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Turner: New and Selected Poems by David…
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Turner: New and Selected Poems

by David Dabydeen

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The main work in Turner is an extended poem written in reaction to J.M.W. Turner's painting "Slavers Throwing overboard the Dead and Dying—Typhon coming on" (1840), now in the Museum of Fine Arts, Boston (see Wikipedia: https://en.wikipedia.org/wiki/The_Slave_Ship). Dabydeen sadly doesn't pick up the comment attributed by Mark Twain to a Boston reporter, that the painting resembles "a tortoise-shell cat having a fit in a platter of tomatoes", but instead lets himself be provoked by Ruskin's famously ecstatic comments, which completely ignored the painting's political message and treated it as though it were an abstract composition.

In Dabydeen's version, the long-overlooked drowning African slave in the foreground of the picture (whom the poet calls "Turner") becomes the narrator of the poem. After many years in the water he is trying, unsuccessfully, to reconnect with his past. Things are complicated by various other characters in the poem also called "Turner", including the captain of the slave-ship and a stillborn child. As the poem moves around unpredictably in time and place between Africa, Guyana, and India, and the slave-Turner and the captain-Turner both keep shifting ages and genders (and even numbers), this isn't a poem to read if you want to keep a close grip on what's happening and why. There's a lot in the poem to enjoy in terms of language and images, but in the end I'm not sure if we are really any further than agreeing with Dabydeen that slavery was cruel and evil. And an impression that somewhere a tortoiseshell cat has been at the tomatoes...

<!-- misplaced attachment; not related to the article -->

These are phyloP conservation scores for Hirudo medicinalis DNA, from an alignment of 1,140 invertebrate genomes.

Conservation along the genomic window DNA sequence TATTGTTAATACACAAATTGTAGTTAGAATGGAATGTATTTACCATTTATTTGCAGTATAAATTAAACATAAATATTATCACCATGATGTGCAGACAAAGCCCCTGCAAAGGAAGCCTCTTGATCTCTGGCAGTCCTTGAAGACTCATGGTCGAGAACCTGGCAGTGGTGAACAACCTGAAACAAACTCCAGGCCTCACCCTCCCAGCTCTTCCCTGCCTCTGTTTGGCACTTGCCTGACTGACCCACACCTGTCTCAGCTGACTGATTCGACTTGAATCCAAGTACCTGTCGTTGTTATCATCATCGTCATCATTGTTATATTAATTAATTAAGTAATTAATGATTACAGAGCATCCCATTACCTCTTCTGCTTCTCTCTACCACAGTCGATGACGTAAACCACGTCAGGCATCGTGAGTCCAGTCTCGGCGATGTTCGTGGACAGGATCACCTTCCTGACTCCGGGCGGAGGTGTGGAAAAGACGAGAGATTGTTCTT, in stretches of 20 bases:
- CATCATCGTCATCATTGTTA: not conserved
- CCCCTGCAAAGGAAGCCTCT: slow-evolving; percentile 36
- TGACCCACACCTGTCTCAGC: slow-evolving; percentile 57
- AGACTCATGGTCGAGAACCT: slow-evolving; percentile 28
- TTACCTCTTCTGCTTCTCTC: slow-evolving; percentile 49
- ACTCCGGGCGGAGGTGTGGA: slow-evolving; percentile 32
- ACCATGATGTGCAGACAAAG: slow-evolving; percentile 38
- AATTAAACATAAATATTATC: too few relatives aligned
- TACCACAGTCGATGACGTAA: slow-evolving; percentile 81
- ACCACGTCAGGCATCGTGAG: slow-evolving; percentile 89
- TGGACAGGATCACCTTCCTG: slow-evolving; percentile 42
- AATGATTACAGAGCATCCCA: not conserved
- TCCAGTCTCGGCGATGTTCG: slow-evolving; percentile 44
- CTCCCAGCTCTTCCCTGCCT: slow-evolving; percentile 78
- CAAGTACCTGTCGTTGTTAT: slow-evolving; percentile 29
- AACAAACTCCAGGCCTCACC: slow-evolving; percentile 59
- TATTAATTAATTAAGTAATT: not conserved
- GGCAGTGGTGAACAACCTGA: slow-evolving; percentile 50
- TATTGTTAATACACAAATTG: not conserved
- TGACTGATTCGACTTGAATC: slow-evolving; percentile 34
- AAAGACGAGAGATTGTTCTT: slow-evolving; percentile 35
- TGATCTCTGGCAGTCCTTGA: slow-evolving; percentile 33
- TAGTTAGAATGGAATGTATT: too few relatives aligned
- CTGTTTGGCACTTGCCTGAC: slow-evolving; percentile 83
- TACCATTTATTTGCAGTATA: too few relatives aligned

I found some of the other poems in this collection, where Dabydeen plays around with Guyanan creole, more interesting.
Tie me haan up.
Juk out me eye.
Haal me teet out
So me na go bite.
(from "Slave song") ( )
  thorold | Jan 24, 2016 |
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